Global stocks mixed amid revived trade war worries
Wall Street stocks finished in mixed fashion Monday, with the Nasdaq pushing to a fresh record but the Dow and S&P 500 both falling on revived fears of a trade war. Analysts pointed to sharpening rhetoric among different parties as a factor, with US stocks weakening after a solid open.
European Trade Commissioner Cecilia Malmstroem said the trading bloc would "stand up to bullies" after US President Donald Trump threatened to tax German cars if the European Union did not lower barriers to US products.
Trump provoked the Europeans still further in a tweet on Monday morning saying US Commerce Secretary Wilbur Ross would speak with the EU side "about eliminating the large tariffs and barriers they use against the USA.""Now, when we start to hear about possible retaliation, it becomes a concern again," Art Hogan, chief market strategist at Wunderlich Securities, told AFP. "It's back to fear of a policy mistake on trading turning into a trade war."
The trade war worries cut into some of the optimism following Friday's strong US jobs report and over the announcement of a surprise summit between Trump and North Korean leader Kim Jong Un. The Nasdaq finished up 0.4 percent at a second straight record, but both the Dow and S&P 500 ended in the red.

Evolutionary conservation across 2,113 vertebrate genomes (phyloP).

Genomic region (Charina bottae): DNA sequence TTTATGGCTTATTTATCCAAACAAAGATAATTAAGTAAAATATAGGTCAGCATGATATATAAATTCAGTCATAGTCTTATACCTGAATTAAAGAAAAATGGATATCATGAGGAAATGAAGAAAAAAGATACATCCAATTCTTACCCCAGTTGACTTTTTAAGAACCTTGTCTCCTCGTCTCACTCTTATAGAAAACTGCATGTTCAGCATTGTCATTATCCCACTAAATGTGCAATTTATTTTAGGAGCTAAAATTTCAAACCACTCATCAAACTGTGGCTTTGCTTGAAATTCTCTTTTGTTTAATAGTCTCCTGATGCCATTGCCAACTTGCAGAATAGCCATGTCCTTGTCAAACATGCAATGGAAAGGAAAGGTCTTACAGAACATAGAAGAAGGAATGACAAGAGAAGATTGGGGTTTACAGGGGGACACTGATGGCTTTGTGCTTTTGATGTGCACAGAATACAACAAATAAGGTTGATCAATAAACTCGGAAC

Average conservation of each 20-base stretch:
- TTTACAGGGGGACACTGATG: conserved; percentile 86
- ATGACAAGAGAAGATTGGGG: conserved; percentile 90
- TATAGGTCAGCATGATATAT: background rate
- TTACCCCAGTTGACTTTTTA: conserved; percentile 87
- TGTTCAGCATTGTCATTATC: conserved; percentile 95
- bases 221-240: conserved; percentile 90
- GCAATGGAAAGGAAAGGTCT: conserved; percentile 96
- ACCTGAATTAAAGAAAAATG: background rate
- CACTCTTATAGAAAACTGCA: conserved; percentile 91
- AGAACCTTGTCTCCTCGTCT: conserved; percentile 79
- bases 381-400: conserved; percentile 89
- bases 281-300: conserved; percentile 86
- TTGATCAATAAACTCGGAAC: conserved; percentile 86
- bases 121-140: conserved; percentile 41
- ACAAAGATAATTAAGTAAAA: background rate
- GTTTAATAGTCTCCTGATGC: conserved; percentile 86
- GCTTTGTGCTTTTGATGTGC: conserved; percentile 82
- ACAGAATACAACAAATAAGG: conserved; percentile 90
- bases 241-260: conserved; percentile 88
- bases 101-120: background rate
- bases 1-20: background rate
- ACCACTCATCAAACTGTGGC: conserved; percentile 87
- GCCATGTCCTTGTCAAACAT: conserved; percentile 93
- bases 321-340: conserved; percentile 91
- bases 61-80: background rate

Stocks were mixed elsewhere, with London and Paris little changed, but Frankfurt adding 0.6 percent after energy giant E.ON announced plans to take over Innogy, the renewables subsidiary of competitor RWE, in a deal valued at around 20 billion euros.
The deal fueled a rally of shares in the companies involved, with E.ON shares up by more than four percent in closing trade, and RWE stock just over nine percent higher. Equity markets in Tokyo and Hong Kong both jumped nearly two percent following Friday's US jobs report.
The closely watched monthly report showed stronger-than-expected US jobs growth in February and moderating wage growth compared with the January report, mitigating concerns the Federal Reserve could speed its pace of interest rate hikes.
-AFP, New York